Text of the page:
[Reynoldsʼs Newspaper, 13. Dezember 1868]

Eingeklebter Zeitungsausschnitt
Icon dass Zeitungsausschnitt symbolisiert
Reynoldsʼs Newspaper. Nr. 957, 13. Dezember 1868. S. 4.
Icon dass Zitate symbolisiert


The following letter has been addressed to the editor of the Times:—

“Sir,—Every one must be astonished by the magnificence of the gift to the poor of London by Mr. Peabody. Still there is a prevalent opinion that the really poor of London have reaped no benefit whatever by the gift, by reason of the mods adopted by the trustees in carrying out the donor’s wishes. I have called attention publicly to the fact that, about six months since, one building was half-full of lodgers, one building two-thirds occupied, and the remaining house was full. This state of part emptiness could not possibly be in accordance with Mr. Peabody’s wishes. Since then, however, the rooms have been all taken, and are now full, but at such rentals as to entirely exclude the poor, in any acceptation of the term. It is the well-to-do manager of some City business or careful clerk who is encouraged in these homes and no one who has the slightest look of manual labour or poverty. The whole scheme has degenerated into a commercial speculation. It is made to pay as high a rate of interest as can possibly be squeezed out of it, to the exclusion of the poor. There are two of the buildings, one situated in Shoreditch parish and one in Lime house, where upon inquiry it is found that not one poor person from either of those populous parishes has been able to avail himself of these so called homes, so that as a means of relief to the neighbourhood those buildings are of no avail. What society wants at the East-end of London is one or more buildings where the arrangement is such that one room can be let at 1s. per week. There are a large number of poor widows and single women who have to struggle very hard for but few shillings a week, and many of them having seen better days would be glad of the accommodation offered, and the quiet and order such a buildings should afford. If the trustees would but lower their views so as to come within the reach of the poor of London, they would indeed confer a benefit on all society; but it is no boon while conducted as at present.—I am, yours respectfully,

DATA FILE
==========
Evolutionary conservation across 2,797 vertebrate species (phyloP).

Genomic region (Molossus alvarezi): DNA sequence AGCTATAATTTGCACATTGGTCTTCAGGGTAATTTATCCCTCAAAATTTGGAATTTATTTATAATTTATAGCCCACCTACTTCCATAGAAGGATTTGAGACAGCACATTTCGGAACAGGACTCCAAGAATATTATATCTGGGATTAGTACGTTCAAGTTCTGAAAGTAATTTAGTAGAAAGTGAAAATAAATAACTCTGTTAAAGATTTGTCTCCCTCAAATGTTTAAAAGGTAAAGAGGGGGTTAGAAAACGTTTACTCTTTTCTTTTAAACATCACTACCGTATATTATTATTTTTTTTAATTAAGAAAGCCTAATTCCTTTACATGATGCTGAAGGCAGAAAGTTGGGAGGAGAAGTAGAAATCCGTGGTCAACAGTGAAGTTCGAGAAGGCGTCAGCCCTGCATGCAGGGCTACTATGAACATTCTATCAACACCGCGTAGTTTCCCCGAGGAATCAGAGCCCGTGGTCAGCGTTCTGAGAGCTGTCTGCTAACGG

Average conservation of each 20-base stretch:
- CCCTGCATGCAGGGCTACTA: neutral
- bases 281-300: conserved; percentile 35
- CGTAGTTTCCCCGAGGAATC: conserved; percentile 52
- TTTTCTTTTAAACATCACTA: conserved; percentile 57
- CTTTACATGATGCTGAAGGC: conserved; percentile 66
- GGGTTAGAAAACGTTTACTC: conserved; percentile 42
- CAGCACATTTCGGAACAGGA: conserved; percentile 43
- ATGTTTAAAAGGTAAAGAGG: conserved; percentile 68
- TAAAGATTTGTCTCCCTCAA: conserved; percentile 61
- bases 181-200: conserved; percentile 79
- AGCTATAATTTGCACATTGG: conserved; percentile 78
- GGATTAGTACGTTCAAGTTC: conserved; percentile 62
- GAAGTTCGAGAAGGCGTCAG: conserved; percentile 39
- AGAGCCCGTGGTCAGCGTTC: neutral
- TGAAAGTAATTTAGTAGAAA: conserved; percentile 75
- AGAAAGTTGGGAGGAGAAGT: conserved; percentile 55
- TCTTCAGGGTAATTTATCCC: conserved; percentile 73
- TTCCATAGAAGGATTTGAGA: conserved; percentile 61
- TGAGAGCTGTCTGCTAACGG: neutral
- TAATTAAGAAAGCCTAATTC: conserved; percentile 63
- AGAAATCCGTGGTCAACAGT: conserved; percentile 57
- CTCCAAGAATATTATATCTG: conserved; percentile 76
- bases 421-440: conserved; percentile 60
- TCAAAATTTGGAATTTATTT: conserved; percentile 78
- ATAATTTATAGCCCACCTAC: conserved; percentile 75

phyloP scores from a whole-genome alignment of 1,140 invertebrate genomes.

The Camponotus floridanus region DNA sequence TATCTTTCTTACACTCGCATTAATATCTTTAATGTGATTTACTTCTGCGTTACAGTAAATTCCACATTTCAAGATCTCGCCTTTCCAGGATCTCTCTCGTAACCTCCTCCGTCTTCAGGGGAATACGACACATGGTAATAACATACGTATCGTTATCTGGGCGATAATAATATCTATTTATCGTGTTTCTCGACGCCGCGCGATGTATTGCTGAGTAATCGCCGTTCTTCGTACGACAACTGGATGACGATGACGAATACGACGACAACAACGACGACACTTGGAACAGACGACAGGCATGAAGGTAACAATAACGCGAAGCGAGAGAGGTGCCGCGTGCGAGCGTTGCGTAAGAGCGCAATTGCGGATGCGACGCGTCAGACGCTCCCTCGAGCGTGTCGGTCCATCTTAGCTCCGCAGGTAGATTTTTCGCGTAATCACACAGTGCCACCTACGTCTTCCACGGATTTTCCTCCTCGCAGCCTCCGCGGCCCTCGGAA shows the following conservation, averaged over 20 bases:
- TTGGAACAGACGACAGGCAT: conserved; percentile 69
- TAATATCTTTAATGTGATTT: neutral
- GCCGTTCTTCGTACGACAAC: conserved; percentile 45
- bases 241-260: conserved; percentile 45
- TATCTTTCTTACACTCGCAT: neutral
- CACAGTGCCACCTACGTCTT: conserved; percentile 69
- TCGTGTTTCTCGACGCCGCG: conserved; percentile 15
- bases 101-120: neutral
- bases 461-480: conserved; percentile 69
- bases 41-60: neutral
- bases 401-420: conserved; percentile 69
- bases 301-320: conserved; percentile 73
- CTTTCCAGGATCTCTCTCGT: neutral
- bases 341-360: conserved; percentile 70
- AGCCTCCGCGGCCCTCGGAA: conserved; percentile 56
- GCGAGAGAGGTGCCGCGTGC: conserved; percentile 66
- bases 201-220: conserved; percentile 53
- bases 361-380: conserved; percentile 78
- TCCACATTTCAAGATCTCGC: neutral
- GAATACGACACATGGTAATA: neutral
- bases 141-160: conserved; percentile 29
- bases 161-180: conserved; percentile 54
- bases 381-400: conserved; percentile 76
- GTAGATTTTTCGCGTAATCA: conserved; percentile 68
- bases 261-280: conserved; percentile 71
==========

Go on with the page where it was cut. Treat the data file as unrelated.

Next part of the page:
E. R. Rigby, a Member of the Board of Guardians City of London Union.
London, Dec. 8.”


  • Social cases. 1869